Notre Dame Football's 'Extremely Deep' Defensive Line Exits Spring Practice As A Clear Team Strength
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Notre Dame’s ‘Extremely Deep’ DL Exits Spring As A Clear Team Strength

For someone barely four months into a new job, Notre Dame defensive coordinator Marcus Freeman sure seemed comfortable speaking in absolutes about his unit’s long-term identity.

"We've always been and will always be a defensive line-driven program,” Freeman said in an April Zoom press conference. “That means as our defensive line goes, our defense will go.”

Listen closely, and there’s a hint of excitement detectable in his answer — as if he knew what the public would soon get to see from his defensive front.

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Notre Dame Fighting Irish football defensive linemen Kurt Hinish and Jayson Ademilola
Kurt Hinish (left) and Jayson Ademilola are Notre Dame's likely starters at defensive tackle. (Notre Dame Athletics)

If Notre Dame’s spring game is any indication, its defense is in steady hands if the line is the head of the snake. All the tropes and clichés about winning games at the line of scrimmage feel like fitting descriptors of Notre Dame’s defensive mindset.

Notre Dame’s defensive line was its deepest position in 2020. It entered spring as the position with the fewest questions, the most sure things and considerable upside. It exits having made a statement that it’s the Irish defense’s best position and may play 10 linemen once again.

In the Blue-Gold Game May 1, the defensive line combined for eight sacks and 11 tackles for loss. Starters were split across both teams, but without any prior knowledge of them, it would’ve been hard to discern first-team players from second-stringers. Nearly everyone who played flashed some disruptive ability.

“They've done an excellent job,” Freeman said. “They've done an unbelievable job. They're extremely deep at the position. As they continue to play well, it makes our job behind them that much easier.”

Even with the loss of two starters who were drafted, there’s a degree of certainty and a high floor when discussing the defensive line. All six players who saw meaningful snaps on the interior are back. The replacements for 2020 starting defensive ends and fifth-round picks Daelin Hayes and Ade Ogundeji have upside that could make them even more productive than those two were.

Isaiah Foskey’s 2020 season as Hayes’ backup at vyper unearthed more signs of an impact rusher with rare athletic traits. He has spent the offseason trying to harness them and prepare for a starter’s workload.

“When I first got here, everyone said, ‘He’s the potential first-round pick,’" Freeman said. "He has done a great job. He’s working on it."

The spring game was the first extended look at sophomore-to-be Jordan Botelho, whose speed, bend and burst were on display in several one-on-one pass-rush wins. He seems destined for 20 to 25 snaps per game and a role as a sub-package starter – much like Foskey’s 2020.

This spring offered optimism that Myron Tagovailoa-Amosa’s move from defensive tackle to strong-side end will result in little drop-off from Ogundeji and perhaps strengthen two positions. His move opens up a starting tackle spot for senior Jayson Ademilola, who had the highest pressure rate of any Notre Dame interior lineman in 2020 and posted arguably his two best performances in the postseason.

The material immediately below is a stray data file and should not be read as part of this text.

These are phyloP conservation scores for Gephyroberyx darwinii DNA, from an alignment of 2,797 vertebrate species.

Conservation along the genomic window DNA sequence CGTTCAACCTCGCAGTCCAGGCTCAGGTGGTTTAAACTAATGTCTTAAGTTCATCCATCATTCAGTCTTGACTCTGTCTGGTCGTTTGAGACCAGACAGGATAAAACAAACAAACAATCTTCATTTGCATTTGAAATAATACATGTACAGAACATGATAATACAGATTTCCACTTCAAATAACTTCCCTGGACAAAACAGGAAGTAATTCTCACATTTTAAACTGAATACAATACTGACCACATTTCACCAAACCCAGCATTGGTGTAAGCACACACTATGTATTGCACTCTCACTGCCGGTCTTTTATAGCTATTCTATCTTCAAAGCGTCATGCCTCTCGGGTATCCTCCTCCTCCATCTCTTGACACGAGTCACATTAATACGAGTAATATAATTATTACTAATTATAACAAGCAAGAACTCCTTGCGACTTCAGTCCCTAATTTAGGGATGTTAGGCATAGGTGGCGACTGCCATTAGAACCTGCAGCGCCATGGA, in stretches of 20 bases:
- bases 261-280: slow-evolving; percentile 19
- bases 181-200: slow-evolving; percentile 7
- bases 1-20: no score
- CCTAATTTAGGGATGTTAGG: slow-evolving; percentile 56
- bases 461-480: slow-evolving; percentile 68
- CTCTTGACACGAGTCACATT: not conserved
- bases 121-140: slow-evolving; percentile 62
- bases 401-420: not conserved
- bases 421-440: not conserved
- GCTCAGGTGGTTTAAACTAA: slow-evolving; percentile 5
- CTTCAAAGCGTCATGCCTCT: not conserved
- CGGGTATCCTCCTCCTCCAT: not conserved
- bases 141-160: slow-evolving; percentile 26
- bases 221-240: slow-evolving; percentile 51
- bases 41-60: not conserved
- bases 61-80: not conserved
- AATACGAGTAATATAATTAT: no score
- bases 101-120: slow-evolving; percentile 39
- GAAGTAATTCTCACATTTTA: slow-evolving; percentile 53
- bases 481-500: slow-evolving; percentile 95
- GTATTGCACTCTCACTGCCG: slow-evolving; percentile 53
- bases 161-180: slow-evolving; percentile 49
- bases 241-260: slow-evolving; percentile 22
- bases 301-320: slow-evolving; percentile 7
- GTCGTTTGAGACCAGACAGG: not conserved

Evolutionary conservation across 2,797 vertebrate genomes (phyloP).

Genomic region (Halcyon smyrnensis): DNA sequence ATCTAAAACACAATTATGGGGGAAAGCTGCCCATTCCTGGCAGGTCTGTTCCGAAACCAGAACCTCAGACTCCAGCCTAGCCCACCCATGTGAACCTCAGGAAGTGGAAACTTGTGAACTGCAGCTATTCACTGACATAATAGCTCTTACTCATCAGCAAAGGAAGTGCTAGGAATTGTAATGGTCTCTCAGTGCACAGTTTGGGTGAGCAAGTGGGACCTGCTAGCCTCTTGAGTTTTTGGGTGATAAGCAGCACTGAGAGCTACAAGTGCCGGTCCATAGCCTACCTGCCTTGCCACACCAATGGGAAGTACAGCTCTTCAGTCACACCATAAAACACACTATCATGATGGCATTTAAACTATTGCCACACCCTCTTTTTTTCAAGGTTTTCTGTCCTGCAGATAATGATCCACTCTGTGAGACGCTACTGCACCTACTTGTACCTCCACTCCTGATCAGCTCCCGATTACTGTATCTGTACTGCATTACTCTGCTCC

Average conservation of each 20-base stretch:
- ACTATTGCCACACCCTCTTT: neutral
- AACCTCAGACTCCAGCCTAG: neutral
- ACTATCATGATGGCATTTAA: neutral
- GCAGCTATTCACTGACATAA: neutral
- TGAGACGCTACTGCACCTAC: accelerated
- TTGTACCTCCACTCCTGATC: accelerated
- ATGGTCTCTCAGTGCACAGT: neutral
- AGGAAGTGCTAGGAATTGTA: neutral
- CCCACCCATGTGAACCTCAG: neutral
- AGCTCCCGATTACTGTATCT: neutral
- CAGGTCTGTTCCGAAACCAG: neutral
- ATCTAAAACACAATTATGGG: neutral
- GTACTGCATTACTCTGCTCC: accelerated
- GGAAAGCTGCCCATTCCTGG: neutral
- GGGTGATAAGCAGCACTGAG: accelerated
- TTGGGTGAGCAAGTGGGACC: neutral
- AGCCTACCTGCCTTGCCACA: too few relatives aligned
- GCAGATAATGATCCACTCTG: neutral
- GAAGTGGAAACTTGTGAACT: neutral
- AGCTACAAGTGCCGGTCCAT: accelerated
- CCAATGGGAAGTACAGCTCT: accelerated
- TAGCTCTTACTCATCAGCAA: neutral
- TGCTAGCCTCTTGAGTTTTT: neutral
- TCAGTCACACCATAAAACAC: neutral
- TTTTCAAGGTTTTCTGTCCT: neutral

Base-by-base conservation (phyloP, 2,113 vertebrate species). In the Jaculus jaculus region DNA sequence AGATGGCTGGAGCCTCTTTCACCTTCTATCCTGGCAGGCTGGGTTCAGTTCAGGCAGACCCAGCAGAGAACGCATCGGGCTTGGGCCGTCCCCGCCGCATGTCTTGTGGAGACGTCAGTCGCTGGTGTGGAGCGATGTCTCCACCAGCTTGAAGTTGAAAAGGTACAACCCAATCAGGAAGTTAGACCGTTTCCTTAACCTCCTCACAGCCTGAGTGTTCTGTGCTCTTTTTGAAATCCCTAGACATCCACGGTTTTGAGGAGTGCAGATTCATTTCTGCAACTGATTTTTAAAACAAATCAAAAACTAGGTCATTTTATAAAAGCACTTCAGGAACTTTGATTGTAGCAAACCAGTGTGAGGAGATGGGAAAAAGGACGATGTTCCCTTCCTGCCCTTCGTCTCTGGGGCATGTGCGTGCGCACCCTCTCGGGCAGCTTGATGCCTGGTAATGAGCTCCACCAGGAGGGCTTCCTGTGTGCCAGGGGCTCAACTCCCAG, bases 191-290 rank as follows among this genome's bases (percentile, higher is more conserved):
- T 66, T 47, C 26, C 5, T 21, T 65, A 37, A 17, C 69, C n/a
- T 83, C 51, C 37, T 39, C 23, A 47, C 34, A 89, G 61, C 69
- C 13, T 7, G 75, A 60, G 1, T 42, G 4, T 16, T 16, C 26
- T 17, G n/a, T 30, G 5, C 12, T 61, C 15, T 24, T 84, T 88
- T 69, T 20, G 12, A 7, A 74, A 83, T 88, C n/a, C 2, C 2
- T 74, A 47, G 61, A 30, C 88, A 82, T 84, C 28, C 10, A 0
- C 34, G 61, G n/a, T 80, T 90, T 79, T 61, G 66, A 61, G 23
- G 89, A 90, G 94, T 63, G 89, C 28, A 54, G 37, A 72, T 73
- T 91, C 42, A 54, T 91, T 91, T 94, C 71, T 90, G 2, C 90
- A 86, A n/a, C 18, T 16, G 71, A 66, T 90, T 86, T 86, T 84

Elsewhere, nose tackle Kurt Hinish used the NCAA’s COVID-19 blanket waiver to return for a fifth season. His No. 2, junior Howard Cross III, impressed with his gap-shooting ability and quickness in his 166 snaps. Classmate Jacob Lacey, a two-year contributor, will return to action this fall after missing the spring due to a shoulder injury.

All told, that’s a lot of mouths to feed — an ideal problem for defensive line coach Mike Elston. Notre Dame’s strength will be in its numbers more than its individual star power. It might not have an obvious early-round pick or an All-American right now, but it can reasonably think its two-deep consists of two starting-caliber units.

“We’re going to play hopefully 10, 11, 12 guys,” Elston said. “What that does – the culture you create, the buy-in during the week, the effort and energy they put into the practices and meetings. Everyone is bought in because they know they have a chance to play. If you’re not bought in, you’re not going to play.”

“It’s an accountability piece. It’s also a reward. ‘If I work hard and play winning football, coach is going to try and find a way to play me.’”

Elston mastered the art of juggling an 11-player rotation of last season. The key to it was planning in advance and giving everyone an understanding of their role before the game started.

“Every meeting on Friday, we go through series one of the game,” Elston said. “Here’s who is going to go out there for series one, and here are the four guys who, if it goes over four plays, are going to rally in. We call that our rally team.

“Then it’s the second series. Who’s going to start the second series and who’s going to be the rally group? Sometimes Kurt Hinish, who’s a starter, is in the rally group and Howard Cross would run out and start the drive.

“I tried to script it where the starters are going to get more reps. But if we’re even at a position like defensive tackle like we were with Myron and Jayson, if we finish the game and have one guy had 49 reps and one guy had 48 or 50, that’s a win. That’s good. There are positions where we’ve played three guys.”

And if all four positions prove to be three-deep this year, Elston and Freeman would be happy to take on the extra work of finding everyone some snaps.

“I don’t want to take a guy off the field and we have a drop-off,” Elston said. “But if we can do it, if we can put a guy in and play the same level, we’re going to do it.”

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